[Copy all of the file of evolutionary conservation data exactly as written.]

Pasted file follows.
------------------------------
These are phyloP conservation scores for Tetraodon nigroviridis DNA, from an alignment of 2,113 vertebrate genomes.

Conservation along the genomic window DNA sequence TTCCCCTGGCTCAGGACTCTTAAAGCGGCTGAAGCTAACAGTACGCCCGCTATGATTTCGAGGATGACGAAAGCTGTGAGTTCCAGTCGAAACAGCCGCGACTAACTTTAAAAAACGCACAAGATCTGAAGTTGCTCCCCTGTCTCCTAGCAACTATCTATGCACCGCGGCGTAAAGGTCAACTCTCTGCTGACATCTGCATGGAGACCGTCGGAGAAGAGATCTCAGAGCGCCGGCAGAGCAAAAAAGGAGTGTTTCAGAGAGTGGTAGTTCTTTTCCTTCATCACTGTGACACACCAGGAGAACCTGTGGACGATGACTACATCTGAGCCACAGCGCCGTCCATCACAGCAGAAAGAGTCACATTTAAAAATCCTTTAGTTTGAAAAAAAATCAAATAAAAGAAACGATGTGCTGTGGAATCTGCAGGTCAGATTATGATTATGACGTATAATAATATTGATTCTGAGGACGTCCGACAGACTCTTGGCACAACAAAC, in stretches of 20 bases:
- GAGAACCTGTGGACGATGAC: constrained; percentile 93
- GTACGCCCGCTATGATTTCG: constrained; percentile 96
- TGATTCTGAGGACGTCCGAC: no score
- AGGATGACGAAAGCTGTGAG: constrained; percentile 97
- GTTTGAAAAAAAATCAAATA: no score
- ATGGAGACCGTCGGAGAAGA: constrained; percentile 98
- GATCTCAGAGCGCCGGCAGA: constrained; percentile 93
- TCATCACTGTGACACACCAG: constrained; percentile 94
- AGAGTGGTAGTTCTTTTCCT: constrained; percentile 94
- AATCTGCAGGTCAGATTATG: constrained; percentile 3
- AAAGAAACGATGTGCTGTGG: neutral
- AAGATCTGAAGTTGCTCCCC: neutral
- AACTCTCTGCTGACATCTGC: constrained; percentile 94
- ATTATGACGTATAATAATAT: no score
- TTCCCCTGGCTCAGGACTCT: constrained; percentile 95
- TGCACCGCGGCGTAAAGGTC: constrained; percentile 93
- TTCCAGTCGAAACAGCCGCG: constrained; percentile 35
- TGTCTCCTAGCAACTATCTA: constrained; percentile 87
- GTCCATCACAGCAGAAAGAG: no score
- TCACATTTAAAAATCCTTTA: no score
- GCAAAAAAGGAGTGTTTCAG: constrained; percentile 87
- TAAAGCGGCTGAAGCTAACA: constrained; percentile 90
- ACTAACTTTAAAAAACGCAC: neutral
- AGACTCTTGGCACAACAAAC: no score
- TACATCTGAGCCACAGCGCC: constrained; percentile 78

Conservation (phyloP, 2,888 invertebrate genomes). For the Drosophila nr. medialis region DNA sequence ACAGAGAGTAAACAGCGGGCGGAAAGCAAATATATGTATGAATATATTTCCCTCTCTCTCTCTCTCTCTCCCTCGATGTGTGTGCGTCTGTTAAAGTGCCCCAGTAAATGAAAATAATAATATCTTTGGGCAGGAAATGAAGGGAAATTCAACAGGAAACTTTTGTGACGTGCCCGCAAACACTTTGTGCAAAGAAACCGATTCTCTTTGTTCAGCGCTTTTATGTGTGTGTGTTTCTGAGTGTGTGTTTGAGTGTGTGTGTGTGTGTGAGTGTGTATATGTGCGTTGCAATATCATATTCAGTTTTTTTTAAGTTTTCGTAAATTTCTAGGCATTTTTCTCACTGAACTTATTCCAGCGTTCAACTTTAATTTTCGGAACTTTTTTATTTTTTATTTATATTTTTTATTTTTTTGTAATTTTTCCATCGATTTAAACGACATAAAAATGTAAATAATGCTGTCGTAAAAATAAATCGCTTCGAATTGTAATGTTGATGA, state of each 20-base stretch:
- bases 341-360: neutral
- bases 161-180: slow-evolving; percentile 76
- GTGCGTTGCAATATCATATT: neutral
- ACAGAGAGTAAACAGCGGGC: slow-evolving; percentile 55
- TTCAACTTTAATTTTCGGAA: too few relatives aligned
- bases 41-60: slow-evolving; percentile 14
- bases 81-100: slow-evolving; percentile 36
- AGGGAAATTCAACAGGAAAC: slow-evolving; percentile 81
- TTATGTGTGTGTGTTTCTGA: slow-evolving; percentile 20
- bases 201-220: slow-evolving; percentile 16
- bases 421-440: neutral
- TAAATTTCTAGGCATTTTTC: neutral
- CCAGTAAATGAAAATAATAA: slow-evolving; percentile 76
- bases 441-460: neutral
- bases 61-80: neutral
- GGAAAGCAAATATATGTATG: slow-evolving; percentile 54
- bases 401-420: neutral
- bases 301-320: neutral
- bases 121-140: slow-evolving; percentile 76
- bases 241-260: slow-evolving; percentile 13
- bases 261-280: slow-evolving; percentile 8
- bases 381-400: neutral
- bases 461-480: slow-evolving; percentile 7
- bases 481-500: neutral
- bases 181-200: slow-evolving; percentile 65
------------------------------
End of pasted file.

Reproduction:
These are phyloP conservation scores for Tetraodon nigroviridis DNA, from an alignment of 2,113 vertebrate genomes.

Conservation along the genomic window DNA sequence TTCCCCTGGCTCAGGACTCTTAAAGCGGCTGAAGCTAACAGTACGCCCGCTATGATTTCGAGGATGACGAAAGCTGTGAGTTCCAGTCGAAACAGCCGCGACTAACTTTAAAAAACGCACAAGATCTGAAGTTGCTCCCCTGTCTCCTAGCAACTATCTATGCACCGCGGCGTAAAGGTCAACTCTCTGCTGACATCTGCATGGAGACCGTCGGAGAAGAGATCTCAGAGCGCCGGCAGAGCAAAAAAGGAGTGTTTCAGAGAGTGGTAGTTCTTTTCCTTCATCACTGTGACACACCAGGAGAACCTGTGGACGATGACTACATCTGAGCCACAGCGCCGTCCATCACAGCAGAAAGAGTCACATTTAAAAATCCTTTAGTTTGAAAAAAAATCAAATAAAAGAAACGATGTGCTGTGGAATCTGCAGGTCAGATTATGATTATGACGTATAATAATATTGATTCTGAGGACGTCCGACAGACTCTTGGCACAACAAAC, in stretches of 20 bases:
- GAGAACCTGTGGACGATGAC: constrained; percentile 93
- GTACGCCCGCTATGATTTCG: constrained; percentile 96
- TGATTCTGAGGACGTCCGAC: no score
- AGGATGACGAAAGCTGTGAG: constrained; percentile 97
- GTTTGAAAAAAAATCAAATA: no score
- ATGGAGACCGTCGGAGAAGA: constrained; percentile 98
- GATCTCAGAGCGCCGGCAGA: constrained; percentile 93
- TCATCACTGTGACACACCAG: constrained; percentile 94
- AGAGTGGTAGTTCTTTTCCT: constrained; percentile 94
- AATCTGCAGGTCAGATTATG: constrained; percentile 3
- AAAGAAACGATGTGCTGTGG: neutral
- AAGATCTGAAGTTGCTCCCC: neutral
- AACTCTCTGCTGACATCTGC: constrained; percentile 94
- ATTATGACGTATAATAATAT: no score
- TTCCCCTGGCTCAGGACTCT: constrained; percentile 95
- TGCACCGCGGCGTAAAGGTC: constrained; percentile 93
- TTCCAGTCGAAACAGCCGCG: constrained; percentile 35
- TGTCTCCTAGCAACTATCTA: constrained; percentile 87
- GTCCATCACAGCAGAAAGAG: no score
- TCACATTTAAAAATCCTTTA: no score
- GCAAAAAAGGAGTGTTTCAG: constrained; percentile 87
- TAAAGCGGCTGAAGCTAACA: constrained; percentile 90
- ACTAACTTTAAAAAACGCAC: neutral
- AGACTCTTGGCACAACAAAC: no score
- TACATCTGAGCCACAGCGCC: constrained; percentile 78

Conservation (phyloP, 2,888 invertebrate genomes). For the Drosophila nr. medialis region DNA sequence ACAGAGAGTAAACAGCGGGCGGAAAGCAAATATATGTATGAATATATTTCCCTCTCTCTCTCTCTCTCTCCCTCGATGTGTGTGCGTCTGTTAAAGTGCCCCAGTAAATGAAAATAATAATATCTTTGGGCAGGAAATGAAGGGAAATTCAACAGGAAACTTTTGTGACGTGCCCGCAAACACTTTGTGCAAAGAAACCGATTCTCTTTGTTCAGCGCTTTTATGTGTGTGTGTTTCTGAGTGTGTGTTTGAGTGTGTGTGTGTGTGTGAGTGTGTATATGTGCGTTGCAATATCATATTCAGTTTTTTTTAAGTTTTCGTAAATTTCTAGGCATTTTTCTCACTGAACTTATTCCAGCGTTCAACTTTAATTTTCGGAACTTTTTTATTTTTTATTTATATTTTTTATTTTTTTGTAATTTTTCCATCGATTTAAACGACATAAAAATGTAAATAATGCTGTCGTAAAAATAAATCGCTTCGAATTGTAATGTTGATGA, state of each 20-base stretch:
- bases 341-360: neutral
- bases 161-180: slow-evolving; percentile 76
- GTGCGTTGCAATATCATATT: neutral
- ACAGAGAGTAAACAGCGGGC: slow-evolving; percentile 55
- TTCAACTTTAATTTTCGGAA: too few relatives aligned
- bases 41-60: slow-evolving; percentile 14
- bases 81-100: slow-evolving; percentile 36
- AGGGAAATTCAACAGGAAAC: slow-evolving; percentile 81
- TTATGTGTGTGTGTTTCTGA: slow-evolving; percentile 20
- bases 201-220: slow-evolving; percentile 16
- bases 421-440: neutral
- TAAATTTCTAGGCATTTTTC: neutral
- CCAGTAAATGAAAATAATAA: slow-evolving; percentile 76
- bases 441-460: neutral
- bases 61-80: neutral
- GGAAAGCAAATATATGTATG: slow-evolving; percentile 54
- bases 401-420: neutral
- bases 301-320: neutral
- bases 121-140: slow-evolving; percentile 76
- bases 241-260: slow-evolving; percentile 13
- bases 261-280: slow-evolving; percentile 8
- bases 381-400: neutral
- bases 461-480: slow-evolving; percentile 7
- bases 481-500: neutral
- bases 181-200: slow-evolving; percentile 65